Now On View | Wed-Sun | 11am-5pm | 12 Fulton St. | Free
Visit the introduction gallery space at 12 Fulton Street to experience the new exhibition that explores the critical role played by the Seaport and South Street in securing New York’s place as America’s largest city and its rise to become the world’s busiest port by the start of the 20th century .
Admission is free, and tickets can be reserved below. Your Museum Admission ticket includes access to current exhibitions on view at the introduction gallery space as well as access to tall ship Wavertree, permanently moored at Pier 16. Tickets to tour lightship Ambrose are available separately.
Be sure to review the latest COVID-19 protocols.
About The Exhibition
South Street and the Rise of New York is an exhibition located in the entrance to the ground floor of the main Museum building. It explores the critical role played by the Seaport and South Street in securing New York’s place as America’s largest city and its rise to become the world’s busiest port by the start of the 20th century. The exhibition showcases the Museum’s vast collection of works or art and artifacts through large reproductions of objects and selected artifacts on display all related to the history of the Port of New York in the 19th century.
The exhibition begins with a contemporary aerial photograph depicting New York Harbor, one of the greatest natural harbors in the world, and continues with large images from the Museum’s collections illustrating the impact of New York’s ports, seaports and hubs. As early as 1825 commentators called New York “the great commercial emporium of America” but prosperity thanks to the cotton and sugar trade, tied the city to the enslavement of Black men and women throughout the Americas. Until the Civil War, the port of New York, centered on South Street, and received more than 4,000 vessels from foreign ports in 1860 alone. After the Civil War, New York grew to become the busiest harbor in the world.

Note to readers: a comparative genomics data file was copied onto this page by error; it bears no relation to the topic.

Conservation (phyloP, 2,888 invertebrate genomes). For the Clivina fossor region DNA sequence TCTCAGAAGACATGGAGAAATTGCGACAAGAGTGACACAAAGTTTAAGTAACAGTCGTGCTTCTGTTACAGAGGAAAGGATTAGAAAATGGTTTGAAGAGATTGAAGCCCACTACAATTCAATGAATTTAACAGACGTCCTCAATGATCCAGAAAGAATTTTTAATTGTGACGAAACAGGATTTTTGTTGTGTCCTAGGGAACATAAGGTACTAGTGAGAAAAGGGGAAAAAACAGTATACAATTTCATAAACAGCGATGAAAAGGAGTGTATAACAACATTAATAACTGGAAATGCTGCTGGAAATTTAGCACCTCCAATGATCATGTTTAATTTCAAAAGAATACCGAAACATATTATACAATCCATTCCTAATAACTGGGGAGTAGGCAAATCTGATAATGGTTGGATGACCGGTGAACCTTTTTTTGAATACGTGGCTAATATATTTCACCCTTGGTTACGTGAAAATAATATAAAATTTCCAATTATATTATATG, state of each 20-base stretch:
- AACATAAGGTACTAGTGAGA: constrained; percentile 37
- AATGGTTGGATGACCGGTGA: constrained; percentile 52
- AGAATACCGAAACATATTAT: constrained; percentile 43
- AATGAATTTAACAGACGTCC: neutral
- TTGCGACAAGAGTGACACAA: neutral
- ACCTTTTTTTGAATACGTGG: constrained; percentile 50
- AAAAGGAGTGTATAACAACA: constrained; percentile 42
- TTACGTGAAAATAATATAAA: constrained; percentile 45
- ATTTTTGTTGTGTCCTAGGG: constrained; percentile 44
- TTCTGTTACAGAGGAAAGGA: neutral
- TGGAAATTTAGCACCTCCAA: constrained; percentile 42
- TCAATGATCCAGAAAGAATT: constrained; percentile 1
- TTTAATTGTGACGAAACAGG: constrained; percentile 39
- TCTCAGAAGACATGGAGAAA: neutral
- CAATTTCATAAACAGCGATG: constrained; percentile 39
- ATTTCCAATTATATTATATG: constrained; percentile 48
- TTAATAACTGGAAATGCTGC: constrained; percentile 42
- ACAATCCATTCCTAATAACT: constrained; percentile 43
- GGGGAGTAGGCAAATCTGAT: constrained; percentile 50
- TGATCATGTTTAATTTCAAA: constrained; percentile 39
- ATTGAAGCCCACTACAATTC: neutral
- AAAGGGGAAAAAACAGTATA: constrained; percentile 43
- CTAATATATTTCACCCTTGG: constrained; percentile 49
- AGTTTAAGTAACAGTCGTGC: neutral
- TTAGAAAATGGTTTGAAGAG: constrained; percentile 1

The exhibition highlights Schermerhorn Row, the block of warehouses and offices that stand on man-made land reclaimed from the East River between about 1797 and 1807; the Museum’s fleet of historic ships, which tell the story of New York as a great port city through their connections to world commerce, coastal deliveries, and the working harbor; and Bowne & Co., a contemporary re-interpretation of one of the many printing offices that flourished in lower Manhattan in the 19th and 20th centuries.
The exhibition was curated by Michael H. Harrison, the Obed Macy Research Chair at the Nantucket Historical Association, with the assistance of Martina Caruso, Director of Collections at the Seaport Museum. Exhibition design and art direction by Helen Riegle of HER Design, and Christine Picone, graphic designer at Bowne & Co., the Museum’s historic letterpress shop.
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